Pushing the Limits

By: Brooke Cumberland



The sound of knocking startles me out of my sleep. The achy feeling in my back and the sun beaming through the blinds indicates I’ve slept here all night. The knocking gets louder and more persistent, so I lazily stand up and walk toward the door. “Coming!” I shout.

When I whip it open, I see Kendall with an amused look on the other side. “I hate you,” I hiss.

She grins, eyeing me up and down with a raised brow. “You’re covered in paint.” I look down and see that she’s right. “Fall asleep in the studio again?”

“Looks that way.” I sigh.

“Well, rise and shine. We’re leaving for school in forty-five minutes.”

I groan and open the door wider for her to step in and wait while I shower. After a half-ass attempt at doing my hair and makeup, I quickly dress in jeans and my favorite heels and pack up all my supplies.

“Are you all right?” she asks, her eyes narrowing at my appearance.

“Ask me after a couple cups of coffee.” The half pot I sucked down the night before did nothing for my energy.

She snorts and leads me out the door and down the hallway.

“What’s your first class?” I ask.

“I have a nine a.m. philosophy lecture.”

“With Professor Hennington?”

“Yup.” She sighs. “I plan to stay in the back and sleep.”

I laugh. “You get a B just for showing up.”

“Then I’ll go once a week and aim for a C.” She looks at me and grins as we walk through the parking lot toward her car.

We chat and make plans to meet up for lunch as we drive to school. Once she finds a parking spot, we head off in separate directions to our first classes.

The first day of school always goes like clockwork. Syllabus and a schedule of assignments are handed out, and I soon find myself feeling overwhelmed with five classes and working three to four shifts at the gallery each week. But when you leave home with hardly any money, you do what’s necessary to survive.





Tuesday starts and ends just as uneventfully. I’ve been looking forward to my night class, Advanced Art, ever since I signed up for it last semester. I’ve had a variety of art classes throughout the years, but painting has always been my passion.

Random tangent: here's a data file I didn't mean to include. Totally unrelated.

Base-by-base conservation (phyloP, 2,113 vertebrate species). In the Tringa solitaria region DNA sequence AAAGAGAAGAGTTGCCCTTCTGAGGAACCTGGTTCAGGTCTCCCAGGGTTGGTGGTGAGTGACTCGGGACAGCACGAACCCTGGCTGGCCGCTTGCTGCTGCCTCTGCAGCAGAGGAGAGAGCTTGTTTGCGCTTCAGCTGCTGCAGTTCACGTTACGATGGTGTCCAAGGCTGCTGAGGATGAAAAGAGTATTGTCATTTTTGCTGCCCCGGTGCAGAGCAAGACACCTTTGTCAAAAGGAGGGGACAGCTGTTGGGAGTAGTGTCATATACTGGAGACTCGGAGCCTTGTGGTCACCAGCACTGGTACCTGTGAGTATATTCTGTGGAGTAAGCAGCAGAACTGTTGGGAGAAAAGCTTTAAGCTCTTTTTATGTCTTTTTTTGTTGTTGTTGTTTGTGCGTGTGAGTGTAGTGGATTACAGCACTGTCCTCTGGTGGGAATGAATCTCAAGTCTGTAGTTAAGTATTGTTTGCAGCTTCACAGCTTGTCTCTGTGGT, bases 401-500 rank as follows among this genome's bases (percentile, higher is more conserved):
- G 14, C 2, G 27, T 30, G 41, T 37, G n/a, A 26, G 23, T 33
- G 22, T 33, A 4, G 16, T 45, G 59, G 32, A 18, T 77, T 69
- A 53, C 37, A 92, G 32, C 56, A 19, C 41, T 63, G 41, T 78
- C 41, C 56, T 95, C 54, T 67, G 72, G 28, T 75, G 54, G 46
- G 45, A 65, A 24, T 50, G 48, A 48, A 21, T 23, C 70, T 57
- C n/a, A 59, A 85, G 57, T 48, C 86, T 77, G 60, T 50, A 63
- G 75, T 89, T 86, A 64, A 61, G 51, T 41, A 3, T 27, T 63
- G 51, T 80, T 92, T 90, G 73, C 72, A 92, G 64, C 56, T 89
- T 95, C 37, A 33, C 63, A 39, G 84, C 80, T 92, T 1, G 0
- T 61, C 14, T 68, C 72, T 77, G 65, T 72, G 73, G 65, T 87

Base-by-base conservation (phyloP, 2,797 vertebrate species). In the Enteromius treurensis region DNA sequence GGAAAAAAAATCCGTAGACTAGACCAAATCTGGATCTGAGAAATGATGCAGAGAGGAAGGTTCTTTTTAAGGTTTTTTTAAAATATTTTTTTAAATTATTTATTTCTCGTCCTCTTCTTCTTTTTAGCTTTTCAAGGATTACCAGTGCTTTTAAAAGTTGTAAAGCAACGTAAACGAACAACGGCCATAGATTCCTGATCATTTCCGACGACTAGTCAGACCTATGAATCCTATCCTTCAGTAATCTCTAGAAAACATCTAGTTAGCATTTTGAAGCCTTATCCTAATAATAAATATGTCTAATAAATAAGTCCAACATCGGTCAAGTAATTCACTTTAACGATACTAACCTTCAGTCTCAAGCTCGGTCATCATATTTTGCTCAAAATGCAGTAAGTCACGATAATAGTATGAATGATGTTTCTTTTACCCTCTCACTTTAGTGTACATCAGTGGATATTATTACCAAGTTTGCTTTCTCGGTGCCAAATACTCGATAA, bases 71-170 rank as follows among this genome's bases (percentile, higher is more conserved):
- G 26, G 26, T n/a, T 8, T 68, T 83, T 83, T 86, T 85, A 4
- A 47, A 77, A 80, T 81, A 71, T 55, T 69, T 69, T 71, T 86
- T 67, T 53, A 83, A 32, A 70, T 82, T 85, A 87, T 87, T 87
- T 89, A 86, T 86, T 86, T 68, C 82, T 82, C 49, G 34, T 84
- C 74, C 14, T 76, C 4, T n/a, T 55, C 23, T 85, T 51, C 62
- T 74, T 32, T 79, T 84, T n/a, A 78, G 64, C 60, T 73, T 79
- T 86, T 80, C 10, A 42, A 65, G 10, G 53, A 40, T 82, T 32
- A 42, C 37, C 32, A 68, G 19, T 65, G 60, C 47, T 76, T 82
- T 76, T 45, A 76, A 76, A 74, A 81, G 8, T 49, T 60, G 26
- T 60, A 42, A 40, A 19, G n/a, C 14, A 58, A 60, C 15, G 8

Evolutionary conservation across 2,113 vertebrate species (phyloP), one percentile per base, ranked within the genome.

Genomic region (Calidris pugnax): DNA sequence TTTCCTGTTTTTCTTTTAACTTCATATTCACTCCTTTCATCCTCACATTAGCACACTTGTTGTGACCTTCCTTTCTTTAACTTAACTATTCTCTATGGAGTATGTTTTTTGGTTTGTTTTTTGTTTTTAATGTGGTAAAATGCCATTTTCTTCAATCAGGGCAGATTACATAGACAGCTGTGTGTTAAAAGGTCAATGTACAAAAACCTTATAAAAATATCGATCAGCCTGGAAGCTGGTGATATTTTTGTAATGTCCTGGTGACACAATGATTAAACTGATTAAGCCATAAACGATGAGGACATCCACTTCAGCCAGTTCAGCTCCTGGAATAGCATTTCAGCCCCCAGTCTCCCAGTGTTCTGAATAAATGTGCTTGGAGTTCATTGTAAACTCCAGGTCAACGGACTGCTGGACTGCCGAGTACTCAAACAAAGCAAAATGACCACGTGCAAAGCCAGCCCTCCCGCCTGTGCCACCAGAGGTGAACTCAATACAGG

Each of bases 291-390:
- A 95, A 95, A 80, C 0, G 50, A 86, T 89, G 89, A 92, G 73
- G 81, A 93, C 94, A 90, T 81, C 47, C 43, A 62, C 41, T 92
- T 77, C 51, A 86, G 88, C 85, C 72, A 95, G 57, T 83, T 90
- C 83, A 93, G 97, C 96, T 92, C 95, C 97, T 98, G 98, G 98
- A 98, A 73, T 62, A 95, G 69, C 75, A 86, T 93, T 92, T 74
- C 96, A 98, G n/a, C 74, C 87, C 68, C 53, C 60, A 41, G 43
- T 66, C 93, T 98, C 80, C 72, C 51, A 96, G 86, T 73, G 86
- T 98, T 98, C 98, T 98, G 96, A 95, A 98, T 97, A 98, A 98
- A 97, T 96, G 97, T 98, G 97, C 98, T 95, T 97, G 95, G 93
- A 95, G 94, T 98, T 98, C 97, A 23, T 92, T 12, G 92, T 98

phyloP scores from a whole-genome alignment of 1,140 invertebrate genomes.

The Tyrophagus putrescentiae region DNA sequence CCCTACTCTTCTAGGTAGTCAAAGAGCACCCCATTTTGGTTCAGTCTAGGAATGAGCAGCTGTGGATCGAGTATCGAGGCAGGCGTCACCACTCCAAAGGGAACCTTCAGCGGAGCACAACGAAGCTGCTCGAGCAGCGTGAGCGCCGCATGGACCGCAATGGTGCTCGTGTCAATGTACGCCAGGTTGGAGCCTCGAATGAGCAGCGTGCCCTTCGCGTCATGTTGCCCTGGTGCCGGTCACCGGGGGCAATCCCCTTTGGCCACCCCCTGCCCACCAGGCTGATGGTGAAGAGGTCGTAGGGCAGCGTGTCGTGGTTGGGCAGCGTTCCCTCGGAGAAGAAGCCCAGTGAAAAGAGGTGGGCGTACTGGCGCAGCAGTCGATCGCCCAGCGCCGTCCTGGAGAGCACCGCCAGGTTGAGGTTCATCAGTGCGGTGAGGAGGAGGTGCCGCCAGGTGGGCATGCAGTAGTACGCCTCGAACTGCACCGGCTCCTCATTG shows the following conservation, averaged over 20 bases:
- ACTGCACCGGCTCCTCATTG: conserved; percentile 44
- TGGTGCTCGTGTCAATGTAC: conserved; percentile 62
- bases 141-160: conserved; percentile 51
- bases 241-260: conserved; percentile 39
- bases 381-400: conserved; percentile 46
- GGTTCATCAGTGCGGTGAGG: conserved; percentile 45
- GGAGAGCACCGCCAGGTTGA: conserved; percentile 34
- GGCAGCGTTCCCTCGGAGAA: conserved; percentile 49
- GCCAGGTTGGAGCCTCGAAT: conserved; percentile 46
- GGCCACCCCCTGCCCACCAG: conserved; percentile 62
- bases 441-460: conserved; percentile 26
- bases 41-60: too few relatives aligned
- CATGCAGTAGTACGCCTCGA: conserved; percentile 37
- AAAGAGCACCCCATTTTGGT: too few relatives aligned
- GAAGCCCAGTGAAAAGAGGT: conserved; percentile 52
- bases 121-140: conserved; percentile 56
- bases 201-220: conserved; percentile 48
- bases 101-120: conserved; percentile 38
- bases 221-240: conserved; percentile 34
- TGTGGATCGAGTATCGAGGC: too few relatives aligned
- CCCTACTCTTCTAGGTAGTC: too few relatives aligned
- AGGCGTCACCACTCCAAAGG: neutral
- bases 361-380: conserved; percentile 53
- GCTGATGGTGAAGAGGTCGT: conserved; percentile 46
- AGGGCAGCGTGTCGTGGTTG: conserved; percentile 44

Kendall and I meet up for a quick bite to eat before I head to the Lakin Arts and Behavioral—LAB—building. I don’t recognize the professor’s name on my schedule, so I assume he or she is new this semester.

I walk into the classroom and notice all the chairs are arranged in a large half circle. Only a few other students have arrived and look like they’re about to fall asleep already.

I choose a seat in the middle and start rummaging through my bag of supplies. I look up briefly as a guy sits down next to me. He looks to be in his late twenties or perhaps early thirties. I sneak another glance and notice he has brown hair, nicely trimmed all around, but a tad longer on the top. He’s wearing a dark blue V-neck sweater with just the collar of his white button-up showing underneath it.

His sleeves are rolled up to his elbows, accentuating his broad chest and muscular arms. I lower my eyes to his dark wash jeans and admire how well they fit him as if they were custom made just for him. He looks casual but not overdone. I shift my body and lower my eyes just in time to avoid him catching me staring at him.

He turns toward me as if he wants to say something, but before he can, Ellie, a girl I’ve had classes with previously, sits down on the other side of me. “Hey, Aspen! Back to the grind.”

“Yup…another class, another semester closer to graduation!” I say happily.

“What’s with the get-up? You going out after class?” Her eyes scan up and down my body.

“Uh, no.”

Her brows rise. “You look like you’re going on a manhunt while I’m here looking like a poor art student.”

“You are a poor art student.” I deadpan, ignoring her comments about my outfit.

“That’s beside the point.” She laughs.

I shrug. “I just like wearing them. They make me feel good, I guess.” It’s not a lie, but not exactly the full truth.

Ari didn’t like wearing dresses. She was all about the adventure and getting dirty, but I loved dressing up and wearing Mom’s high heels. After her death, my mom and I struggled to find a common ground that connected us. I found any excuse to be out of the house just to get a little bit of clarity.

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